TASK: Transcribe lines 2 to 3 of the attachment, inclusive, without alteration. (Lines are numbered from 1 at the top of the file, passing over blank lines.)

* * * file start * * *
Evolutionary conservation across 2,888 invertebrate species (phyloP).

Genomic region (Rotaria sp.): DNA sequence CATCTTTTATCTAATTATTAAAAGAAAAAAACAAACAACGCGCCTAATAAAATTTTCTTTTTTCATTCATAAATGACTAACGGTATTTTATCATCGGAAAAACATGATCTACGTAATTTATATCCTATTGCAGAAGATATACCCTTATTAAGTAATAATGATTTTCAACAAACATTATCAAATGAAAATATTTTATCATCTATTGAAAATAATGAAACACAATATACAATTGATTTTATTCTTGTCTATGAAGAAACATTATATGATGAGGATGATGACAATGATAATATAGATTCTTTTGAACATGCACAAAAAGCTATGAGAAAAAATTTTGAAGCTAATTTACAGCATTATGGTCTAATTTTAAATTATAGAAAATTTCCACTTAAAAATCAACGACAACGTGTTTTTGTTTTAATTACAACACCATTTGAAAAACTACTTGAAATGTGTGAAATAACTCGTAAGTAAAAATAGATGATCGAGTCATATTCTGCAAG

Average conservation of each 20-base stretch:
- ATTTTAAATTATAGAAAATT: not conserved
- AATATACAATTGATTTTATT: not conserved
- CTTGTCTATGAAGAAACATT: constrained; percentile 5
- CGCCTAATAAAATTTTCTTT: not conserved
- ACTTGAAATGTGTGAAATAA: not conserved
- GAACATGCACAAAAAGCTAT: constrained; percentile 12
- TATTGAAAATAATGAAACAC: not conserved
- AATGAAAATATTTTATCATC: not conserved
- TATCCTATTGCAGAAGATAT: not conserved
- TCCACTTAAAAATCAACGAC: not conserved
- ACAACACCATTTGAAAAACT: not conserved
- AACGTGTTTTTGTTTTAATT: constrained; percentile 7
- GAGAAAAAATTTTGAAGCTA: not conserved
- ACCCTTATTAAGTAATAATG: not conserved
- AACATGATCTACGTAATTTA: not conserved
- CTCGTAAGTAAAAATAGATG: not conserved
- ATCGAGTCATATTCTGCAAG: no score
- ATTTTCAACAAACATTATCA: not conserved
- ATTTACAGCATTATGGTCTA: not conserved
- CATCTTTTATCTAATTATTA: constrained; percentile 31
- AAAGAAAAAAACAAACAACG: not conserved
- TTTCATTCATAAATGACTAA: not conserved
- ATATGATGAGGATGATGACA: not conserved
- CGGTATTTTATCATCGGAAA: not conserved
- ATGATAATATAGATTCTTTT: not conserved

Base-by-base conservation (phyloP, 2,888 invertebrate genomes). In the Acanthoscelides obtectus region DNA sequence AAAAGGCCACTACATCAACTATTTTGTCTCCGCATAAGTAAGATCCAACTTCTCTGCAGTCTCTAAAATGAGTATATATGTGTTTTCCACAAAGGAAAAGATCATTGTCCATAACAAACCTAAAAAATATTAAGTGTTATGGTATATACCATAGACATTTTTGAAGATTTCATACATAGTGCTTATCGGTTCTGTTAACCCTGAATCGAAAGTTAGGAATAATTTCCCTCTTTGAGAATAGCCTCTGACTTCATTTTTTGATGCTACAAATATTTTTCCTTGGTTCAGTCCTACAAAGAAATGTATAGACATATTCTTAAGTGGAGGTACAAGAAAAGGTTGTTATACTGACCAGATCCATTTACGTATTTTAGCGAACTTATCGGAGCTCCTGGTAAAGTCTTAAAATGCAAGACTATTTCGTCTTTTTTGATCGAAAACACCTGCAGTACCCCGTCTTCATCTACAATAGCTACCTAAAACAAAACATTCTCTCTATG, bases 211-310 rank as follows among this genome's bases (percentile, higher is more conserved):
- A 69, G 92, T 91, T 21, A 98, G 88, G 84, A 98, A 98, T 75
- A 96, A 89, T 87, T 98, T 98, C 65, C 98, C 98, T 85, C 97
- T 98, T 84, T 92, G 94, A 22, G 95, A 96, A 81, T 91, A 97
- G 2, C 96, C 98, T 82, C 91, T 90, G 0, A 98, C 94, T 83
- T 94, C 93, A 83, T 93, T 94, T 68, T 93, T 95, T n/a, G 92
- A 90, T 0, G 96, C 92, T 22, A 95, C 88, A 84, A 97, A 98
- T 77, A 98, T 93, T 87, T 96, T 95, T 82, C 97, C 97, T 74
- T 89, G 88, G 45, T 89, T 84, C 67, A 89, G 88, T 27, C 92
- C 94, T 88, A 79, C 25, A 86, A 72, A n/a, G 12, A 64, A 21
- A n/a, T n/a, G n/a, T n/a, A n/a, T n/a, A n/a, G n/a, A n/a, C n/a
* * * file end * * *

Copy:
Genomic region (Rotaria sp.): DNA sequence CATCTTTTATCTAATTATTAAAAGAAAAAAACAAACAACGCGCCTAATAAAATTTTCTTTTTTCATTCATAAATGACTAACGGTATTTTATCATCGGAAAAACATGATCTACGTAATTTATATCCTATTGCAGAAGATATACCCTTATTAAGTAATAATGATTTTCAACAAACATTATCAAATGAAAATATTTTATCATCTATTGAAAATAATGAAACACAATATACAATTGATTTTATTCTTGTCTATGAAGAAACATTATATGATGAGGATGATGACAATGATAATATAGATTCTTTTGAACATGCACAAAAAGCTATGAGAAAAAATTTTGAAGCTAATTTACAGCATTATGGTCTAATTTTAAATTATAGAAAATTTCCACTTAAAAATCAACGACAACGTGTTTTTGTTTTAATTACAACACCATTTGAAAAACTACTTGAAATGTGTGAAATAACTCGTAAGTAAAAATAGATGATCGAGTCATATTCTGCAAG

Average conservation of each 20-base stretch: